Immodulation to Treat Poor-Prognosis Pediatric Brain Tumors
Most children with brain tumors experience low survival rates even with maximal invasive treatment such as surgery, intensive chemotherapy, and radiation therapy. To avoid such invasive and potentially toxic therapies, scientists have been developing ways to help the body’s own immune system recognize cancer cells and kill them. One of the biggest developments in this area so far has been in the design of checkpoint inhibitor drugs that are able to block cancer cells’ protective mechanisms. An example of such a successful drug is the PD-1 inhibitor. Unfortunately, PD-1 inhibitors have proven ineffective for the treatment of pediatric brain tumors. There is, however, one possible way to make PD-1 inhibitors effective at killing pediatric tumor cells by combining them with drugs that mimic viral infection. These “viral mimicry” drugs can prime cancer cells to be killed by the immune system’s T-cells. In this project, the team proposes to combine these “viral mimicry” drugs with PD-1 inhibitors to see if this combination is effective in pediatric brain cancer models. The studies they propose will be carried out in mice engineered to grow aggressive, malignant pediatric brain tumors. This team’s work promises to help establish whether this novel combination therapy is safe and feasible for future clinical trials and will lead directly to future human trials in the 15-member Collaborative Network of Neuro-oncology Clinical Trials (CONNECT).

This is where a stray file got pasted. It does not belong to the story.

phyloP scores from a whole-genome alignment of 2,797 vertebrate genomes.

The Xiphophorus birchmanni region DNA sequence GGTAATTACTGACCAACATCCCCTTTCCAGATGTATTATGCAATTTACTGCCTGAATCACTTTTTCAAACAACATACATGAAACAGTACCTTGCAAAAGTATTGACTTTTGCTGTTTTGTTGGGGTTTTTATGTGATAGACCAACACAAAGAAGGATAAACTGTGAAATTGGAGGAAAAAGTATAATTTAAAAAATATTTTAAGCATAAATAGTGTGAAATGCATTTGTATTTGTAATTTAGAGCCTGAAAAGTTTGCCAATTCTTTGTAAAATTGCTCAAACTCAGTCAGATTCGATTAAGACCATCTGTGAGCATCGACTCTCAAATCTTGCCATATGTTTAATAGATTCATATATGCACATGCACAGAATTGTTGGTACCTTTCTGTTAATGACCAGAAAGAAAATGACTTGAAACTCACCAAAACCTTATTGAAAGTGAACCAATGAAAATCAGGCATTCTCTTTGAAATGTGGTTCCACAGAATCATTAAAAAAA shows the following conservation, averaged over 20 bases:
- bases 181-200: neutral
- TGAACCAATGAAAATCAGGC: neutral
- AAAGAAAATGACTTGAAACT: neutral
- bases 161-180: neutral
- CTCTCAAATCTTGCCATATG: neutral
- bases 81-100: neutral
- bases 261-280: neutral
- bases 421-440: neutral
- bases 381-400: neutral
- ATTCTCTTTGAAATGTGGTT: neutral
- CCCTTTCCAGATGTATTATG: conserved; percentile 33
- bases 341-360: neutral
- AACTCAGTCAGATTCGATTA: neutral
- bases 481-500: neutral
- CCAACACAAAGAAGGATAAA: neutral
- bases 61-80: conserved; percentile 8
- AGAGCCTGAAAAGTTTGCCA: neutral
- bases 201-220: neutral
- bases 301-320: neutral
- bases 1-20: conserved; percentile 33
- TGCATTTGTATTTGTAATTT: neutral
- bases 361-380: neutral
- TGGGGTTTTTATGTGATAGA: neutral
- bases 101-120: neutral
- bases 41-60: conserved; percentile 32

This proposal fills a critical, unmet need for children with poor-prognosis brain tumors by exploring the combination of CDK4/6 inhibitors or DNMT inhibitors and immune checkpoint blockade judiciously administered on the backbone of current therapies. Promising results in this pre-clinical research study will a) lead to a paradigm shift in the treatment of children with high-risk brain tumors for whom further intensification of conventional therapies is not an option, and b) accelerate information leading to clinical trials to determine feasibility and define efficacy.
Maryam Fouladi, MD, MSc, Cincinnati Children’s Hospital Medical Center
James Olson, MD, PhD, Fred Hutchinson Cancer Research Center
Nada Jabado, MD, PhD, The Research Institute of the McGill University Health Centre
Annie Huang, MD, PhD, The Hospital for Sick Children
Keith Desserich, Cure Starts Now